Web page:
In a new report on financial stability from the People’s Bank of China (PBoC), China’s central bank said that “disguised ICOs” continues to appear in the country, despite regulators’ best efforts at cracking down on them.
Initial coin offerings (ICOs) and cryptocurrency trading was made illegal in China in late 2017, as the government sought to protect investors from what it deemed risky investments, as well as attempting to better control illegal capital outflows.
In the new report, titled China Financial Stability Report 2018 (in Chinese), the central bank admitted that various forms of crypto-related activities are still going on in the country.
Although many players, including some of the world’s largest cryptocurrency exchanges by trading volume, have moved out of the country, the firms continue to offer their services on the Chinese mainland. Some have even found creative ways to circumvent the ban on crypto investments by using “agents” located overseas to invest on behalf of Chinese investors, the report noted.
According to the document, another strategy used by some crypto projects that are issuing new tokens is to give away free tokens in a so-called airdrop instead of selling tokens to the public. The issuer reserves a portion of the tokens for itself, which it can later sell in the secondary market once the price has risen, thus profiting from the free token issuance.
The central bank noted that progress has been made in “the clean-up and rectification” in the cryptocurrency space, but said “severe crackdowns on violations on laws and regulations” are still needed to “guide funds back to the real economy.” It also added that “strengthened domestic regulatory coordination,” as well as international cooperation would be needed to face the challenges posed by the emerging asset class.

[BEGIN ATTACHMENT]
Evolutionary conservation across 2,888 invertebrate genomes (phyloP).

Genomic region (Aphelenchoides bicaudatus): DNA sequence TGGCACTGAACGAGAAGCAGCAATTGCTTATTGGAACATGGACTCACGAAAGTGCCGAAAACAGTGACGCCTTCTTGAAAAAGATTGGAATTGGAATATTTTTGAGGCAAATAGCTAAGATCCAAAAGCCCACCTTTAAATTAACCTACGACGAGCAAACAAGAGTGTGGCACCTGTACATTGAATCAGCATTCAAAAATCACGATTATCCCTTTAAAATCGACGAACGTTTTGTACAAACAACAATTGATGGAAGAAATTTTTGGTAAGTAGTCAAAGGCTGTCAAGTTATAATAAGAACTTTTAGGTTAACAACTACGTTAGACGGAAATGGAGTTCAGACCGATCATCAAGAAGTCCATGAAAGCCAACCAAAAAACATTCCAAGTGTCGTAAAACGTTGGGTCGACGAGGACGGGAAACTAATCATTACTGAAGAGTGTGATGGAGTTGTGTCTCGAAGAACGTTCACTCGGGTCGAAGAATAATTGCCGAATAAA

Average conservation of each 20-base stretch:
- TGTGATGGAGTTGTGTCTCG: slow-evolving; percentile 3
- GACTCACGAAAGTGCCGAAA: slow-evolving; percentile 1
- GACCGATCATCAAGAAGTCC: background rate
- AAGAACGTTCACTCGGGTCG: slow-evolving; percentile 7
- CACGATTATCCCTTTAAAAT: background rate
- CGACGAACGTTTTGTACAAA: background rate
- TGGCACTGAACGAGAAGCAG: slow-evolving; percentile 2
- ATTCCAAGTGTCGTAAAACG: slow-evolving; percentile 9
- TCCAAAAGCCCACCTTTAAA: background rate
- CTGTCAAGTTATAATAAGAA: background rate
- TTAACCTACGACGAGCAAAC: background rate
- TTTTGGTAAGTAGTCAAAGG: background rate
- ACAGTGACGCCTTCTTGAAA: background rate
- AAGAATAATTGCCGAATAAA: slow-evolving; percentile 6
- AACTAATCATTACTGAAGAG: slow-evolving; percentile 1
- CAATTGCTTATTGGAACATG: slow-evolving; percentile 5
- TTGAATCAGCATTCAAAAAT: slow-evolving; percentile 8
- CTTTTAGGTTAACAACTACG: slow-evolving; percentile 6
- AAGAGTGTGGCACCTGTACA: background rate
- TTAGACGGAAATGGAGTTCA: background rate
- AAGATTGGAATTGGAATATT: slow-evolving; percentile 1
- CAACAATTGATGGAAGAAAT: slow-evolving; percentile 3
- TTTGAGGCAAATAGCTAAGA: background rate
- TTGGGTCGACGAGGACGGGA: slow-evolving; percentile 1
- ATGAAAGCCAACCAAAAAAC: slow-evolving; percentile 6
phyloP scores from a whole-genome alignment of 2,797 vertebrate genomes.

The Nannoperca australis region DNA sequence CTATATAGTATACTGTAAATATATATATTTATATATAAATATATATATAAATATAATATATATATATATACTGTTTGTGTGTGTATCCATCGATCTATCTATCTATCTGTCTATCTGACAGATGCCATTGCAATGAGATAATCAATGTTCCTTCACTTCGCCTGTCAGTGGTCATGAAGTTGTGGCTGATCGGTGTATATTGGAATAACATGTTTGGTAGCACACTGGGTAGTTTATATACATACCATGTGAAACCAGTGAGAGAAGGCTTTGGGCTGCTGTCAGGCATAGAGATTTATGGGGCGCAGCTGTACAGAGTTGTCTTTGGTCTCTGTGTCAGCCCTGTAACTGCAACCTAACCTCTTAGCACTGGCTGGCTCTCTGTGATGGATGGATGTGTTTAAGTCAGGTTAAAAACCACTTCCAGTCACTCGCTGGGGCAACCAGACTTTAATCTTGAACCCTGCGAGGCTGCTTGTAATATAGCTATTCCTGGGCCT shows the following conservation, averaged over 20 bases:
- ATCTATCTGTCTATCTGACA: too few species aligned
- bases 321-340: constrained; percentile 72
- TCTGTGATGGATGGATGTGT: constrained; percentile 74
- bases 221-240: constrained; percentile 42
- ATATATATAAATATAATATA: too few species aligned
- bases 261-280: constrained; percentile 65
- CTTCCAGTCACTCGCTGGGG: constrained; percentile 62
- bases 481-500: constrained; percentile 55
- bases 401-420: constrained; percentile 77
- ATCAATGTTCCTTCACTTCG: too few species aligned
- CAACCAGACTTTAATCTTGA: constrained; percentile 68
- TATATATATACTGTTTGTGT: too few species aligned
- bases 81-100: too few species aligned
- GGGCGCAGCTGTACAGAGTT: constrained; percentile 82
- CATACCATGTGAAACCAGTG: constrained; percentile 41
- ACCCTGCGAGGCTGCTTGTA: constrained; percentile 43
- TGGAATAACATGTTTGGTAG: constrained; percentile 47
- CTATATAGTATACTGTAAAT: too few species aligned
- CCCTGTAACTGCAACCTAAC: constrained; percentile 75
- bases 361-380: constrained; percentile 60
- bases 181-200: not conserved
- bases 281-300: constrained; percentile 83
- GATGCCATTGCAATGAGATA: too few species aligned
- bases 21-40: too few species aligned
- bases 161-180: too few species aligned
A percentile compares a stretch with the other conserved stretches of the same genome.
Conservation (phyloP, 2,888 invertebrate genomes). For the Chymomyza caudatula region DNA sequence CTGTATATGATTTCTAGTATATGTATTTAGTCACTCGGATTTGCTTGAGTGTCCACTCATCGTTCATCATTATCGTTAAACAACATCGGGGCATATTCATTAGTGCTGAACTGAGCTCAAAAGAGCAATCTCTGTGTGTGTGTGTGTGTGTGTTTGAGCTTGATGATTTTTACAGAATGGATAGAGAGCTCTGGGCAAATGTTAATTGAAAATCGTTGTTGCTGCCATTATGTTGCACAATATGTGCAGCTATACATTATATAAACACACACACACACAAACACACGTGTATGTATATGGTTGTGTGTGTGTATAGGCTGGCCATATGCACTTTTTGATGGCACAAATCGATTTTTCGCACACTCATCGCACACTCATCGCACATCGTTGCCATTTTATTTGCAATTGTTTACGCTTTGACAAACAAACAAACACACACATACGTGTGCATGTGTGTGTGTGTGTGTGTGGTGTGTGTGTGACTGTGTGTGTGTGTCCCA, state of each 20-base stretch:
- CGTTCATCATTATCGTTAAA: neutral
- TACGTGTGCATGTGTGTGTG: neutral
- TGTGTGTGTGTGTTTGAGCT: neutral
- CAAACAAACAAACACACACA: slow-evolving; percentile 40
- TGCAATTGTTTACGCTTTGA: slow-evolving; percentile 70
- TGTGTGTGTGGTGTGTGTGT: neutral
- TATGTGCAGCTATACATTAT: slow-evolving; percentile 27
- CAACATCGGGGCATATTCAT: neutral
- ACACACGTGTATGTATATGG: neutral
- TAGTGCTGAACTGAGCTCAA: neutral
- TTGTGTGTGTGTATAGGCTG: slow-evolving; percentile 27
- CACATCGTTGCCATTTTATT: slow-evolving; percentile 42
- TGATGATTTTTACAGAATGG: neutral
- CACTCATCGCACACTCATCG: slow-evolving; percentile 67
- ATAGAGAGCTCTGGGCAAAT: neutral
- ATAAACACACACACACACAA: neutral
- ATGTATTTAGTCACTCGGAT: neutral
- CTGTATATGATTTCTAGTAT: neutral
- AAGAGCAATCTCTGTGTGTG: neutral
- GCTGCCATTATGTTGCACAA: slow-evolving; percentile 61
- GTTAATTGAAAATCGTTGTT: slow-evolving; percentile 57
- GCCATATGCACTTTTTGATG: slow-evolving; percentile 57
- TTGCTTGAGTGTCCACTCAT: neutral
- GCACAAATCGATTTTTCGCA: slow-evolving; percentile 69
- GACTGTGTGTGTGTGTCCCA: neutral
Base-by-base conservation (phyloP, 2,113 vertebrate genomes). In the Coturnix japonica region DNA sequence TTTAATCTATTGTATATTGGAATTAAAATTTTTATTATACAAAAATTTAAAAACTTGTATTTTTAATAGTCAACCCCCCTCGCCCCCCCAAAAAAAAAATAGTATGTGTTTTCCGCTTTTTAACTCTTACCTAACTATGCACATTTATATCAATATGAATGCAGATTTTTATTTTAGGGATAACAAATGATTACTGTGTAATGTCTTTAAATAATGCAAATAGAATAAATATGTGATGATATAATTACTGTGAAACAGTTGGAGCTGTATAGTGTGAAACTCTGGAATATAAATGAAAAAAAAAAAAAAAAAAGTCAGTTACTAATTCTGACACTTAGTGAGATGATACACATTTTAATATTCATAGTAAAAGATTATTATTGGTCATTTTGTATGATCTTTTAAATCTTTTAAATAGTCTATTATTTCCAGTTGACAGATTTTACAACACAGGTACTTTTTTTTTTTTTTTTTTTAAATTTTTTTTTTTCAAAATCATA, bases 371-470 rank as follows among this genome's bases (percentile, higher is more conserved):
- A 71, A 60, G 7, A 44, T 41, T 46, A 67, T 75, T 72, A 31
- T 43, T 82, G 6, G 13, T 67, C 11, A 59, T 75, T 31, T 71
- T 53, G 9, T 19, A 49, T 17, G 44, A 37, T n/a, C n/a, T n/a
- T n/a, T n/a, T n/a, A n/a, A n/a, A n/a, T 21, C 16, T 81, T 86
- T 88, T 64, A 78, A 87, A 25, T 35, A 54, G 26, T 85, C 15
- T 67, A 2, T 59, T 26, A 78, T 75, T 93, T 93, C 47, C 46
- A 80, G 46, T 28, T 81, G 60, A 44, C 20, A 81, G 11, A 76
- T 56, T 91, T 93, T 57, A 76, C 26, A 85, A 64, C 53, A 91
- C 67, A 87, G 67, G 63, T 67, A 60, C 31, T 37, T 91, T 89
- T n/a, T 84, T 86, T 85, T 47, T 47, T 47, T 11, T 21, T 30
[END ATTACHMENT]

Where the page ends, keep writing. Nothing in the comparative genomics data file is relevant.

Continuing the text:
In June, an official at the People’s Bank of China claimed that Chinese regulators have “basically completed” clearing out ICOs and crypto exchanges from the country, after a year of robust efforts to crack down on the platforms. A month later, Zhang Yifeng, dean of the Zhongchao Blockchain Technology Research Institute, one of the earliest institutes to study distributed ledgers and cryptography in China, said that the Chinese government has succeeded in containing risks arising from cryptocurrency trading in the country.
However, as previously reported by Cryptonews.com, there are still a variety of ways Chinese crypto investors and related companies use to circumvent the restrictions imposed by the Chinese government, including the use of virtual private networks (VPNs), encrypted messaging apps, and trading platforms operated from overseas. Moreover, despite the Chinese central government’s best efforts to drive bitcoin miners out of the country, miners in the more remote interior regions, including Sichuan and Qinghai Province, have shown a surprising resilience.
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